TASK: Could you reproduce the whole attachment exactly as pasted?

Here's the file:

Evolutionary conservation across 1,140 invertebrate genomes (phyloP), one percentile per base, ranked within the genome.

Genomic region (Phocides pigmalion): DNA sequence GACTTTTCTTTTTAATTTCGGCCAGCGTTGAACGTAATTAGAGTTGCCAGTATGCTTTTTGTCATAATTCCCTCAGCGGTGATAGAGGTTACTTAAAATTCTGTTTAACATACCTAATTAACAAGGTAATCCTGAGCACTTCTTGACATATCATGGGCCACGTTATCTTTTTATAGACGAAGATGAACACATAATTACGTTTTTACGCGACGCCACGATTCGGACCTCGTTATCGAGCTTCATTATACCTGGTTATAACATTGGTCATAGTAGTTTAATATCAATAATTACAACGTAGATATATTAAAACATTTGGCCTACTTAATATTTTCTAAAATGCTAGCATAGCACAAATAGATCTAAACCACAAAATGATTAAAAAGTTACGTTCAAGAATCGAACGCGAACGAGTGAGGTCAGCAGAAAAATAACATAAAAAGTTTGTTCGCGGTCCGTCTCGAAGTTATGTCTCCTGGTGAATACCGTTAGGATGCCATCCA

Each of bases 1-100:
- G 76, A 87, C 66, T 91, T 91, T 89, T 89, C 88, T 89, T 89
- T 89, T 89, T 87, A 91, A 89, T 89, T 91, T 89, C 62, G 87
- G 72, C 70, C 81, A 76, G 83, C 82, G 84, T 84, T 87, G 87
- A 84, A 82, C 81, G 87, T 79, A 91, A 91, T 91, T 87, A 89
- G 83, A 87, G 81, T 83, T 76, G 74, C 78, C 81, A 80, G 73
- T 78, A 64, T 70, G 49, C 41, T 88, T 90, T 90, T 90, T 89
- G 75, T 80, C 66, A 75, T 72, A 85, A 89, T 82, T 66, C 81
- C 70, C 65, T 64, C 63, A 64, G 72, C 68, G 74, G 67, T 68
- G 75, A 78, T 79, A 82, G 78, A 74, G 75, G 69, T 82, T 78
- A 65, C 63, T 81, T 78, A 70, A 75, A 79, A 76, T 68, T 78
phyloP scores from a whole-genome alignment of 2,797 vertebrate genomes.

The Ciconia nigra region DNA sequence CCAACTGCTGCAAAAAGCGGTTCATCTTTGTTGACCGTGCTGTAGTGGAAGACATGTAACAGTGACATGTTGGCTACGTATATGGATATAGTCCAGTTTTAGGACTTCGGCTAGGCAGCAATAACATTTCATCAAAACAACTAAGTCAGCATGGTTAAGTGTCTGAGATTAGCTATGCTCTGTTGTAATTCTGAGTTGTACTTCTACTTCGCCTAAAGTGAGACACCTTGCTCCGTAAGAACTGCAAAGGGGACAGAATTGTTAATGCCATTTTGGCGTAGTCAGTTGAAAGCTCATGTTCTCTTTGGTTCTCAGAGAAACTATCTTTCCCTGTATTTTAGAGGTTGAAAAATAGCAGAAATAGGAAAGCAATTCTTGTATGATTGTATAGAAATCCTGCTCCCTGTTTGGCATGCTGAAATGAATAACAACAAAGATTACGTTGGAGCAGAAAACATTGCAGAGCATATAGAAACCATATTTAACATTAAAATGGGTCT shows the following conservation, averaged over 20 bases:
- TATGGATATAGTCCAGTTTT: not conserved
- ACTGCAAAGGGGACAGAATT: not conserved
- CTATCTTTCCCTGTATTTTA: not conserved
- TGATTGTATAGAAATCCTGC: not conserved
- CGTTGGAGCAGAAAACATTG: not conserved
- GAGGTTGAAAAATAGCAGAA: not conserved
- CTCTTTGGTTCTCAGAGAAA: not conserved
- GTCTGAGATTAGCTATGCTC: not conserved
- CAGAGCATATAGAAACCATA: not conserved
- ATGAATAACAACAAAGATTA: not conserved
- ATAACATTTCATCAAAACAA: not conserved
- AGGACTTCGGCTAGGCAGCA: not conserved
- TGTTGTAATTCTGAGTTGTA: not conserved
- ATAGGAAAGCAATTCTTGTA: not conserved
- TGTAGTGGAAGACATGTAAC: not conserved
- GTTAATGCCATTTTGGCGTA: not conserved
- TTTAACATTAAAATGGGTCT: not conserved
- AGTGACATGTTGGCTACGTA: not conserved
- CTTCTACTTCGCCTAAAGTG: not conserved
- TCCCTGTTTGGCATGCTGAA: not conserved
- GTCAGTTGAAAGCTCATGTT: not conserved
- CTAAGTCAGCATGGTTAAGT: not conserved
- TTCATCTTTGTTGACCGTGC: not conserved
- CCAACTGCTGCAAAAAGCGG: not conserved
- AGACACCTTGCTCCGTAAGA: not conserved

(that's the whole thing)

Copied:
Evolutionary conservation across 1,140 invertebrate genomes (phyloP), one percentile per base, ranked within the genome.

Genomic region (Phocides pigmalion): DNA sequence GACTTTTCTTTTTAATTTCGGCCAGCGTTGAACGTAATTAGAGTTGCCAGTATGCTTTTTGTCATAATTCCCTCAGCGGTGATAGAGGTTACTTAAAATTCTGTTTAACATACCTAATTAACAAGGTAATCCTGAGCACTTCTTGACATATCATGGGCCACGTTATCTTTTTATAGACGAAGATGAACACATAATTACGTTTTTACGCGACGCCACGATTCGGACCTCGTTATCGAGCTTCATTATACCTGGTTATAACATTGGTCATAGTAGTTTAATATCAATAATTACAACGTAGATATATTAAAACATTTGGCCTACTTAATATTTTCTAAAATGCTAGCATAGCACAAATAGATCTAAACCACAAAATGATTAAAAAGTTACGTTCAAGAATCGAACGCGAACGAGTGAGGTCAGCAGAAAAATAACATAAAAAGTTTGTTCGCGGTCCGTCTCGAAGTTATGTCTCCTGGTGAATACCGTTAGGATGCCATCCA

Each of bases 1-100:
- G 76, A 87, C 66, T 91, T 91, T 89, T 89, C 88, T 89, T 89
- T 89, T 89, T 87, A 91, A 89, T 89, T 91, T 89, C 62, G 87
- G 72, C 70, C 81, A 76, G 83, C 82, G 84, T 84, T 87, G 87
- A 84, A 82, C 81, G 87, T 79, A 91, A 91, T 91, T 87, A 89
- G 83, A 87, G 81, T 83, T 76, G 74, C 78, C 81, A 80, G 73
- T 78, A 64, T 70, G 49, C 41, T 88, T 90, T 90, T 90, T 89
- G 75, T 80, C 66, A 75, T 72, A 85, A 89, T 82, T 66, C 81
- C 70, C 65, T 64, C 63, A 64, G 72, C 68, G 74, G 67, T 68
- G 75, A 78, T 79, A 82, G 78, A 74, G 75, G 69, T 82, T 78
- A 65, C 63, T 81, T 78, A 70, A 75, A 79, A 76, T 68, T 78
phyloP scores from a whole-genome alignment of 2,797 vertebrate genomes.

The Ciconia nigra region DNA sequence CCAACTGCTGCAAAAAGCGGTTCATCTTTGTTGACCGTGCTGTAGTGGAAGACATGTAACAGTGACATGTTGGCTACGTATATGGATATAGTCCAGTTTTAGGACTTCGGCTAGGCAGCAATAACATTTCATCAAAACAACTAAGTCAGCATGGTTAAGTGTCTGAGATTAGCTATGCTCTGTTGTAATTCTGAGTTGTACTTCTACTTCGCCTAAAGTGAGACACCTTGCTCCGTAAGAACTGCAAAGGGGACAGAATTGTTAATGCCATTTTGGCGTAGTCAGTTGAAAGCTCATGTTCTCTTTGGTTCTCAGAGAAACTATCTTTCCCTGTATTTTAGAGGTTGAAAAATAGCAGAAATAGGAAAGCAATTCTTGTATGATTGTATAGAAATCCTGCTCCCTGTTTGGCATGCTGAAATGAATAACAACAAAGATTACGTTGGAGCAGAAAACATTGCAGAGCATATAGAAACCATATTTAACATTAAAATGGGTCT shows the following conservation, averaged over 20 bases:
- TATGGATATAGTCCAGTTTT: not conserved
- ACTGCAAAGGGGACAGAATT: not conserved
- CTATCTTTCCCTGTATTTTA: not conserved
- TGATTGTATAGAAATCCTGC: not conserved
- CGTTGGAGCAGAAAACATTG: not conserved
- GAGGTTGAAAAATAGCAGAA: not conserved
- CTCTTTGGTTCTCAGAGAAA: not conserved
- GTCTGAGATTAGCTATGCTC: not conserved
- CAGAGCATATAGAAACCATA: not conserved
- ATGAATAACAACAAAGATTA: not conserved
- ATAACATTTCATCAAAACAA: not conserved
- AGGACTTCGGCTAGGCAGCA: not conserved
- TGTTGTAATTCTGAGTTGTA: not conserved
- ATAGGAAAGCAATTCTTGTA: not conserved
- TGTAGTGGAAGACATGTAAC: not conserved
- GTTAATGCCATTTTGGCGTA: not conserved
- TTTAACATTAAAATGGGTCT: not conserved
- AGTGACATGTTGGCTACGTA: not conserved
- CTTCTACTTCGCCTAAAGTG: not conserved
- TCCCTGTTTGGCATGCTGAA: not conserved
- GTCAGTTGAAAGCTCATGTT: not conserved
- CTAAGTCAGCATGGTTAAGT: not conserved
- TTCATCTTTGTTGACCGTGC: not conserved
- CCAACTGCTGCAAAAAGCGG: not conserved
- AGACACCTTGCTCCGTAAGA: not conserved